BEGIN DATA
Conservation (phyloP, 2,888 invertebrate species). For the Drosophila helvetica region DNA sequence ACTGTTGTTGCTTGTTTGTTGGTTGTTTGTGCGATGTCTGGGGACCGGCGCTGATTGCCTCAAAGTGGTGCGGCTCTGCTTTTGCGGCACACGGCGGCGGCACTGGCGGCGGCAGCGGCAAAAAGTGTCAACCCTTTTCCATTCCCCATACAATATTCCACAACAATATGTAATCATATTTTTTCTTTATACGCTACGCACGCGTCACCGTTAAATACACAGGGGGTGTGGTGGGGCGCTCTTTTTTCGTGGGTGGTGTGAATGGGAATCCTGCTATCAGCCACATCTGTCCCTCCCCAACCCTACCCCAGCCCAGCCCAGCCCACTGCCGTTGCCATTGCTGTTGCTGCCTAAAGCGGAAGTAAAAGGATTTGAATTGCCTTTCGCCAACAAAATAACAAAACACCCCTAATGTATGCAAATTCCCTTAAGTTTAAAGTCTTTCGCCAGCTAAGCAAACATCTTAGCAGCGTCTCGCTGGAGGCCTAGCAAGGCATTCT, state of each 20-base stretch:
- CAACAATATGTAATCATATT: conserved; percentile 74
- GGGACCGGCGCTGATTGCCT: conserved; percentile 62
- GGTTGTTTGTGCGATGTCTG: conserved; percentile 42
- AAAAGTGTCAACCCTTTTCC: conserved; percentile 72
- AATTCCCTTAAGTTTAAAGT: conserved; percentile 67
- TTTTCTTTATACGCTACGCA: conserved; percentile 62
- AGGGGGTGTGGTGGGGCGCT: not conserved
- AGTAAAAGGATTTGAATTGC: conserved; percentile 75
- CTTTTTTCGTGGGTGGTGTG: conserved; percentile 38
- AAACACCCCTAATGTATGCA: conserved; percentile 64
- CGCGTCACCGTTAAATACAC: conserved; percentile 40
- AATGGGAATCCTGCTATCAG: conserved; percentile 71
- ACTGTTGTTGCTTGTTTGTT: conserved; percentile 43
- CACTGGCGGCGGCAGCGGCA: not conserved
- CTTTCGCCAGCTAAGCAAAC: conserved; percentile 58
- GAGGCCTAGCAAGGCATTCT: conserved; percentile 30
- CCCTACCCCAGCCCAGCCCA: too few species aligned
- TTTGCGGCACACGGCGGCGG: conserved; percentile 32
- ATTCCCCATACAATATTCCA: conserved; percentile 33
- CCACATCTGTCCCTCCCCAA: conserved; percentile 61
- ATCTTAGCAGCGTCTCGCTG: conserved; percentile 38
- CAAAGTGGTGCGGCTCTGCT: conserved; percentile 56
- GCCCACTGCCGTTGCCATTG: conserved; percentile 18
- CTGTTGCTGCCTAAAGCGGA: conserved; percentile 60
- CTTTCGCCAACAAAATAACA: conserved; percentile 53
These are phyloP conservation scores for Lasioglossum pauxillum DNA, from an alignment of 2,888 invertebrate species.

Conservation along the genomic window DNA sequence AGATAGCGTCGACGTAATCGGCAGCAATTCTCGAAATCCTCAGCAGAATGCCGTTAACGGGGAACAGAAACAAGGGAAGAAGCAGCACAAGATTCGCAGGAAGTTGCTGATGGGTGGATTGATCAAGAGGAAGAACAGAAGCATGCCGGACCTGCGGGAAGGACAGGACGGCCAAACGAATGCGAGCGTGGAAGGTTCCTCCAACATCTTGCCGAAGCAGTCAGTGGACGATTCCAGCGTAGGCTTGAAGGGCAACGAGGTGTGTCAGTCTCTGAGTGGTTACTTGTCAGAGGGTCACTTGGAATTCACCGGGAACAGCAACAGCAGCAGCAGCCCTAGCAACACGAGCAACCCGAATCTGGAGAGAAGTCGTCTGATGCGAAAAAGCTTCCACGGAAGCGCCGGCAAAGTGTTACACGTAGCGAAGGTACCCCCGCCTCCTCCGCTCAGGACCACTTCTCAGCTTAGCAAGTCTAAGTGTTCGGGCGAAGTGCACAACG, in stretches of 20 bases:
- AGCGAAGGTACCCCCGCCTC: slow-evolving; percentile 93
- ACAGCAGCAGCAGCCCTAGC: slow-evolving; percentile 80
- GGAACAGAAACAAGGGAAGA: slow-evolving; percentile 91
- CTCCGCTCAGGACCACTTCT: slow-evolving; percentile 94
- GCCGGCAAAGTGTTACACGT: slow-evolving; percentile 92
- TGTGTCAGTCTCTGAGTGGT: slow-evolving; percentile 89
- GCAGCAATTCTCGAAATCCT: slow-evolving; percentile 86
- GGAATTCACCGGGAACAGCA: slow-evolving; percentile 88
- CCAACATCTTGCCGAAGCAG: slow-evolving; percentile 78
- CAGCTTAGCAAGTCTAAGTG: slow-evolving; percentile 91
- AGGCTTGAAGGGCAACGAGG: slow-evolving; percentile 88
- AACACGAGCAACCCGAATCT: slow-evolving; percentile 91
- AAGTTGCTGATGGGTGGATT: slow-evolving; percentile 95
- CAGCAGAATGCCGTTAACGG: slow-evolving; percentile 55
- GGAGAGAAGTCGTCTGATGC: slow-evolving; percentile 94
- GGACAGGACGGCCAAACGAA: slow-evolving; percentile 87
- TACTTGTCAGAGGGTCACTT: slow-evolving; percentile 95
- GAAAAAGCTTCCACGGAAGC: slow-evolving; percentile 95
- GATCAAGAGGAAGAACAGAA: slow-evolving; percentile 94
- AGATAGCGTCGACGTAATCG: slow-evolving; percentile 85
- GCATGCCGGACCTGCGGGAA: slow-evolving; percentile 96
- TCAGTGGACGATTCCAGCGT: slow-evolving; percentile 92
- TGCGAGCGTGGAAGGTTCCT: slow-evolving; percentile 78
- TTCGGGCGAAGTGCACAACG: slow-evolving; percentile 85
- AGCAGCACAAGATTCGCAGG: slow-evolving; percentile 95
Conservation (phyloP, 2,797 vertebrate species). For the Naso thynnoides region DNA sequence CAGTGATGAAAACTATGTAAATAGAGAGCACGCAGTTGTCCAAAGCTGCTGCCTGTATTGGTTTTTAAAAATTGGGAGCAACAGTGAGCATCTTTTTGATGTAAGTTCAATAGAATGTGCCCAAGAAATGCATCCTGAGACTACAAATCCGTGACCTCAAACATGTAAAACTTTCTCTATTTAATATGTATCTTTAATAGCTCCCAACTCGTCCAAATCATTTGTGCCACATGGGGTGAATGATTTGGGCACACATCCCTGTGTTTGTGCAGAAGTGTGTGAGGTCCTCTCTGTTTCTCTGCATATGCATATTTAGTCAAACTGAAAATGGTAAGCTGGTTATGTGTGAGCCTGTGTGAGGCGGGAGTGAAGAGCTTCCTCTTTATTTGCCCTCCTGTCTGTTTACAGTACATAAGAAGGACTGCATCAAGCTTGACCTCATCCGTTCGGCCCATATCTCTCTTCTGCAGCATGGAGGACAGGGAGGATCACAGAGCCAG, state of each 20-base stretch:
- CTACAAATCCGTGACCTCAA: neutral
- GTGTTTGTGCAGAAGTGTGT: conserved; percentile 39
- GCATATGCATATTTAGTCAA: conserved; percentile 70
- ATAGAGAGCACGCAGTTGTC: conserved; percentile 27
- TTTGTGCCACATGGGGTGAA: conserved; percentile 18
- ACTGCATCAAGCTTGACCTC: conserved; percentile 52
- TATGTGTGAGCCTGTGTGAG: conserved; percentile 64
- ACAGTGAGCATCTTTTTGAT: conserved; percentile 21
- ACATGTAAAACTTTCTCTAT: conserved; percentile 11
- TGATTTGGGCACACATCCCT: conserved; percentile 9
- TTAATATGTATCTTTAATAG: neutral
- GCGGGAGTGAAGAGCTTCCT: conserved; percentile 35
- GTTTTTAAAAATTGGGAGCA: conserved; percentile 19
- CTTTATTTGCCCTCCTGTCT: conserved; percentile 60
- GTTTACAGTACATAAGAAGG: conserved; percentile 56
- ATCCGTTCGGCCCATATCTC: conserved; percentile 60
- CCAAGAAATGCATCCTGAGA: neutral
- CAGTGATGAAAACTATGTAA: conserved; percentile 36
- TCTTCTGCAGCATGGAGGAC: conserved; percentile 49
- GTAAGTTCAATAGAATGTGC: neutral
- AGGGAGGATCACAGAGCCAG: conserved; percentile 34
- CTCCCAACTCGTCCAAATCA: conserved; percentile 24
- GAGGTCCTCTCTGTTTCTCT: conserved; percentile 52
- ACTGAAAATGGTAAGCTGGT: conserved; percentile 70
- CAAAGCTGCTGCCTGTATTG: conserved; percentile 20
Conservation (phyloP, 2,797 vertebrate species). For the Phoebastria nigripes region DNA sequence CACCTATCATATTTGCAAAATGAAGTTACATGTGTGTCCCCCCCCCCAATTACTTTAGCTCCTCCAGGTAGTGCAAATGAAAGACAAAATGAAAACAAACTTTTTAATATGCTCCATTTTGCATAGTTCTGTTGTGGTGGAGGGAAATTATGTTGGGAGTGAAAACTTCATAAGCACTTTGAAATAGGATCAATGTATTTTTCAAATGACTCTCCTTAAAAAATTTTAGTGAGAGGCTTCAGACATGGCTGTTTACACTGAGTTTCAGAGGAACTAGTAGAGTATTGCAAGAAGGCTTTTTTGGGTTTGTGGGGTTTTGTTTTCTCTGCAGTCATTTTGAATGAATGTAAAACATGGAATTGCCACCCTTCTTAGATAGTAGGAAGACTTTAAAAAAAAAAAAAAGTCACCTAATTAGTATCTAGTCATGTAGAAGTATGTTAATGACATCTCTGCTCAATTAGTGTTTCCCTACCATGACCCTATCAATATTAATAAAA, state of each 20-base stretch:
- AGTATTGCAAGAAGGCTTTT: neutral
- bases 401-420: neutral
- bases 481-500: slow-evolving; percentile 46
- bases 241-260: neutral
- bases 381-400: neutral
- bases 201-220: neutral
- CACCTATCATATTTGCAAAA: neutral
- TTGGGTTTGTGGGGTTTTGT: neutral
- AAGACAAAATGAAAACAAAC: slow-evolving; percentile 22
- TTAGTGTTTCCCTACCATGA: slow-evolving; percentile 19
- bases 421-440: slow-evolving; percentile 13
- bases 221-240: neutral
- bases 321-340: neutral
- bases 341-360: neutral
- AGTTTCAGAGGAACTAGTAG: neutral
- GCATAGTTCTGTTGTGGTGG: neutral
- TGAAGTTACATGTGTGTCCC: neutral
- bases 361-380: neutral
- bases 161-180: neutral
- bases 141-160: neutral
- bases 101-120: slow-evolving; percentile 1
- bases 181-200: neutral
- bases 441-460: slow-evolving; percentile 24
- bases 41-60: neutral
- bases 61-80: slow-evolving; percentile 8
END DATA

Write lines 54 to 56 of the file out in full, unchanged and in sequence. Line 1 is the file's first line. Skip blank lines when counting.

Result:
Conservation (phyloP, 2,797 vertebrate species). For the Naso thynnoides region DNA sequence CAGTGATGAAAACTATGTAAATAGAGAGCACGCAGTTGTCCAAAGCTGCTGCCTGTATTGGTTTTTAAAAATTGGGAGCAACAGTGAGCATCTTTTTGATGTAAGTTCAATAGAATGTGCCCAAGAAATGCATCCTGAGACTACAAATCCGTGACCTCAAACATGTAAAACTTTCTCTATTTAATATGTATCTTTAATAGCTCCCAACTCGTCCAAATCATTTGTGCCACATGGGGTGAATGATTTGGGCACACATCCCTGTGTTTGTGCAGAAGTGTGTGAGGTCCTCTCTGTTTCTCTGCATATGCATATTTAGTCAAACTGAAAATGGTAAGCTGGTTATGTGTGAGCCTGTGTGAGGCGGGAGTGAAGAGCTTCCTCTTTATTTGCCCTCCTGTCTGTTTACAGTACATAAGAAGGACTGCATCAAGCTTGACCTCATCCGTTCGGCCCATATCTCTCTTCTGCAGCATGGAGGACAGGGAGGATCACAGAGCCAG, state of each 20-base stretch:
- CTACAAATCCGTGACCTCAA: neutral
- GTGTTTGTGCAGAAGTGTGT: conserved; percentile 39